|The Right Honourable
|Leader of the Official Opposition|
November 9, 1967 – February 21, 1976
|Preceded by||John Diefenbaker|
|Succeeded by||Joe Clark|
|Leader of the Progressive Conservative Party of Canada|
September 9, 1967 – February 21, 1976
|Preceded by||John Diefenbaker|
|Succeeded by||Joe Clark|
|17th Premier of Nova Scotia|
November 20, 1956 – September 13, 1967
|Preceded by||Henry Hicks|
|Succeeded by||George Smith|
|Born||Robert Lorne Stanfield
April 11, 1914
Truro, Nova Scotia
|Died||December 16, 2003
|Resting place||Camp Hill Cemetery
Halifax, Nova Scotia
|Political party||Progressive Conservative|
|Children||Sarah, Max, Judith, and Miriam|
|Alma mater||Dalhousie University
Harvard Law School
Robert Lorne Stanfield, PC, QC (April 11, 1914 – December 16, 2003) was the 17th Premier of Nova Scotia and leader of the federal Progressive Conservative Party of Canada. He is sometimes referred to as "the best prime minister Canada never had", and earned the nickname "Honest Bob". As one of Canada's most distinguished and respected statesmen, he was one of several people granted the style "Right Honourable" who were not so entitled by virtue of an office held.
Early life and education
Stanfield was born in Truro, Nova Scotia, the son of Sarah Emma (née Thomas) and Frank Stanfield. His family owned Stanfield's Limited, a large textile company. He studied economics and political science at Dalhousie University and was awarded the Governor General's Silver Medal for achieving the highest standing when he graduated in 1936 with a Bachelor of Arts degree. He then studied law at Harvard Law School, where he was an honours student near the top of his class. He was the first Canadian to ever edit the Harvard Law Review. During his student days, he became a supporter socialism. Although this affiliation faded, he remained very much a Red Tory.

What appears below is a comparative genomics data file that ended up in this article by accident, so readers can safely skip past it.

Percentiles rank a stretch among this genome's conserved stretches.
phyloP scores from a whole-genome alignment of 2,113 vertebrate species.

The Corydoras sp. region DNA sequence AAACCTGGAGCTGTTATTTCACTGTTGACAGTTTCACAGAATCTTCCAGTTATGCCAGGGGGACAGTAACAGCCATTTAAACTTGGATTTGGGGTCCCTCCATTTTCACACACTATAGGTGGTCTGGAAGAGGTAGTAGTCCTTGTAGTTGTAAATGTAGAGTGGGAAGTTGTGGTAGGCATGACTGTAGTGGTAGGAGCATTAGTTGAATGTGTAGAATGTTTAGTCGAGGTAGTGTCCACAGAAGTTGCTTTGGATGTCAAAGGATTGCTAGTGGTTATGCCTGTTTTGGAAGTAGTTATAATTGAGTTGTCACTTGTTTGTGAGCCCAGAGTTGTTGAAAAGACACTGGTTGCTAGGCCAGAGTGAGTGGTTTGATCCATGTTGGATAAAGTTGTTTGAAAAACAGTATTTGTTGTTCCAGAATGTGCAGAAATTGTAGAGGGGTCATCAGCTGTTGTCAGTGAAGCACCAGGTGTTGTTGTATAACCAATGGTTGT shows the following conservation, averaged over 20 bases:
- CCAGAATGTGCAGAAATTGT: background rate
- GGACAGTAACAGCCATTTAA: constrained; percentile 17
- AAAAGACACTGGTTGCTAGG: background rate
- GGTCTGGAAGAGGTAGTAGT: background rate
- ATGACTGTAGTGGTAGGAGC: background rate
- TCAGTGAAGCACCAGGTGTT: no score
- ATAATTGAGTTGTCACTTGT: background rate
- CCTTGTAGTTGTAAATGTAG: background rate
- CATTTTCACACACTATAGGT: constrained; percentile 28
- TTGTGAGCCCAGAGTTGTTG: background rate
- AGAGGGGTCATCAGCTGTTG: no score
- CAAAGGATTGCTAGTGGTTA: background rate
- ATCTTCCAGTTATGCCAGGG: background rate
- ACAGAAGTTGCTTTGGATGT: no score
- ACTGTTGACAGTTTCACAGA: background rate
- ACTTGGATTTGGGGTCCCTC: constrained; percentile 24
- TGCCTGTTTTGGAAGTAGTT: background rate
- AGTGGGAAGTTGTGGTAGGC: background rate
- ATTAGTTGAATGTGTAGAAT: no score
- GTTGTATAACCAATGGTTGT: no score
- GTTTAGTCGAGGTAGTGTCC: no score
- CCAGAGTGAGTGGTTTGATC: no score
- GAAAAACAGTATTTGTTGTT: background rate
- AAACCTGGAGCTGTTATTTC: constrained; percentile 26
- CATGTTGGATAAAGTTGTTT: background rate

After playing a role managing victory bonds during the Second World War, Stanfield entered Nova Scotia politics. The Progressive Conservative Party of Nova Scotia was in poor shape. The Liberals dominated the province, and the Tories did not have a single seat in the legislature. In 1948, Stanfield was elected leader of the party, and began the long process to revive the party, culminating in a majority victory in 1956, their first in decades.
Stanfield served as Premier of Nova Scotia, governing as a moderate. He led reforms in education, municipal government and health care and also created Industrial Estates Limited, a crown corporation that successfully attracted investment from world companies such as Michelin Tire. He won re-election four times.
"Stanfield became the first Conservative Premier to win four successive majority governments. He modernized the road system, brought in the first form of Medicare, established the first economic development agency, established the Voluntary Economic Planning Board and helped to start the new Neptune Theatre. Stanfield’s government invested heavily in education at all levels including the creation of vocational schools (the predecessor of the Nova Scotia Community College) and provided the first consistent funding to universities."